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CRIME

Dresden honours Egyptian ‘veil martyr’

The city of Dresden on Thursday paid its respects to a pregnant Egyptian woman who was stabbed to death in a courtroom one year ago in a racially motivated crime that outraged the Muslim world.

Dresden honours Egyptian 'veil martyr'
Photo: DPA

Officials including Saxon Justice Minister Jürgen Martens honoured the memory of 31-year-old Marwa El-Sherbini, dubbed the “veil martyr,” with a plaque to serve as a warning against racism.

“One year ago all of us were forced to realise the deadly logic of the hatred of foreigners,” said Martens, adding that the murder had shaken “Dresden, Germany and the entire world.”

Members of the local Muslim community took part in the ceremony and a commemorative march was held later in the day.

During a trial in July last year, 28-year-old Russian-born Alex Wiens stabbed Sherbini, who wore a headscarf, at least 16 times with an 18-centimetre kitchen knife. She was three-months pregnant with her second child. Her three-year-old son, Mustafa, watched her bleed to death in the courtroom.

Sherbini’s husband, Egyptian geneticist Elwy Okaz, rushed to her aid but was also stabbed and then shot in the leg by a police officer who was unsure who was the attacker.

Wiens said he was acting out of revenge after she had pressed charges against him for calling her a “terrorist,” “Islamist” and “whore” during a dispute over a playground swing in August 2008.

He confessed to the crime during his trial, which resulted in a life sentence.

The murder, as well as the slow reaction of Germany’s politicians and media, sparked outrage in Sherbini’s home country, as well as in the wider Muslim world.

“This deed will not be forgotten,” said Dresden Mayor Helma Orosz.

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CRIME

Driver in Bavaria gets €5,000 fine for giving the finger to speed camera

A driver in Passau has been hit with a €5,000 fine because he was caught by traffic police giving the middle finger.

Driver in Bavaria gets €5,000 fine for giving the finger to speed camera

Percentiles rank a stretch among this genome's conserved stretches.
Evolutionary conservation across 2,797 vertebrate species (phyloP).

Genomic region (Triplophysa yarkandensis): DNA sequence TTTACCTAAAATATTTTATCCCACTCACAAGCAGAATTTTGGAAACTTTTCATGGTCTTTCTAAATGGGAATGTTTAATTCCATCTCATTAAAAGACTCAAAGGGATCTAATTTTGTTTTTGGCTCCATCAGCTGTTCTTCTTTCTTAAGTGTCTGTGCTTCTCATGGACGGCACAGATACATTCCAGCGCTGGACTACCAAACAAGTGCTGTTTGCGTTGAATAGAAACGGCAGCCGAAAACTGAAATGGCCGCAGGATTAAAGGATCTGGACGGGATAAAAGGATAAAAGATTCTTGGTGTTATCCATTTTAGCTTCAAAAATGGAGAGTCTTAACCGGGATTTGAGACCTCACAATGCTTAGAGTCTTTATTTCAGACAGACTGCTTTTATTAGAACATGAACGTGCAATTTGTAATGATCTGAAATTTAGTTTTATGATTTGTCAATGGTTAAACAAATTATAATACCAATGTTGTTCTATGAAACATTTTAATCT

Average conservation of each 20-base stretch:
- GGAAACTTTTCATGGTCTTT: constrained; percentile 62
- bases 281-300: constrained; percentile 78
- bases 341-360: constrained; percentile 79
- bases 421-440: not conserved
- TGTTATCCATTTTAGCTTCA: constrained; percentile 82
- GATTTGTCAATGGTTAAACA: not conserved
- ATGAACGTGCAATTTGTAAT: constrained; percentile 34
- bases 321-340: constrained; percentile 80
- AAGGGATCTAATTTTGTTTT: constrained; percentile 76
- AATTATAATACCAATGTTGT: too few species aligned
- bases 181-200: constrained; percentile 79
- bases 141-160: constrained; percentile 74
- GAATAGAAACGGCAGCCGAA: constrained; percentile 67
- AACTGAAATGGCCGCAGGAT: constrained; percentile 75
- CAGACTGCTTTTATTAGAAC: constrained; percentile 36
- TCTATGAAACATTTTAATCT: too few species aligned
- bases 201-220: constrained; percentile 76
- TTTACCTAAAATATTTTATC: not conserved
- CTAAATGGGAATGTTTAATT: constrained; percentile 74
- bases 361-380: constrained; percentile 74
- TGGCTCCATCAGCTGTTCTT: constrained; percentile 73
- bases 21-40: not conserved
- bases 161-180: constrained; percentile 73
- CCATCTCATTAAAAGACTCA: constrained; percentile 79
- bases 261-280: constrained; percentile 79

The district court of Passau sentenced the 53-year-old motorist to the fine after he was caught making the rude gesture in the direction of the speedometer last August on the A3 near the Donautal Ost service area, reported German media. 

The man was not caught speeding, however. According to traffic police who were in the speed camera vehicle at the time, another driver who had overtaken the 53-year-old was over the speed limit. 

When analysing the photo, the officers discovered the slower driver’s middle finger gesture and filed a criminal complaint.

The driver initially filed an objection against a penalty order, and the case dragged on for several months. However, he then accepted the complaint. He was sentenced to 50 ‘unit fines’ of €100 on two counts of insulting behaviour, amounting to €5,000.

READ ALSO: The German rules of the road that are hard to get your head around

In a letter to police, the man said he regretted the incident and apologised. 

Police said it was “not a petty offence”, and that the sentence could have been “even more drastic”.

People who give insults while driving can face a prison sentences of up to a year.

“Depending on the nature and manner of the incident or in the case of persons with a previous conviction, even a custodial sentence without parole may be considered for an insult,” police in Passau said. 

What does the law say?

Showing the middle finger to another road user in road traffic is an offence in Germany under Section 185 of the Criminal Code (StGB). It’s punishable by a prison sentence of up to one year or a fine.

People can file a complaint if someone shows them the middle finger in road traffic, but it usually only has a chance of success if witnesses can prove that it happened.

As well as the middle finger, it can also be an offence to verbally insult someone. 

READ ALSO: The German road signs that confuse foreigners

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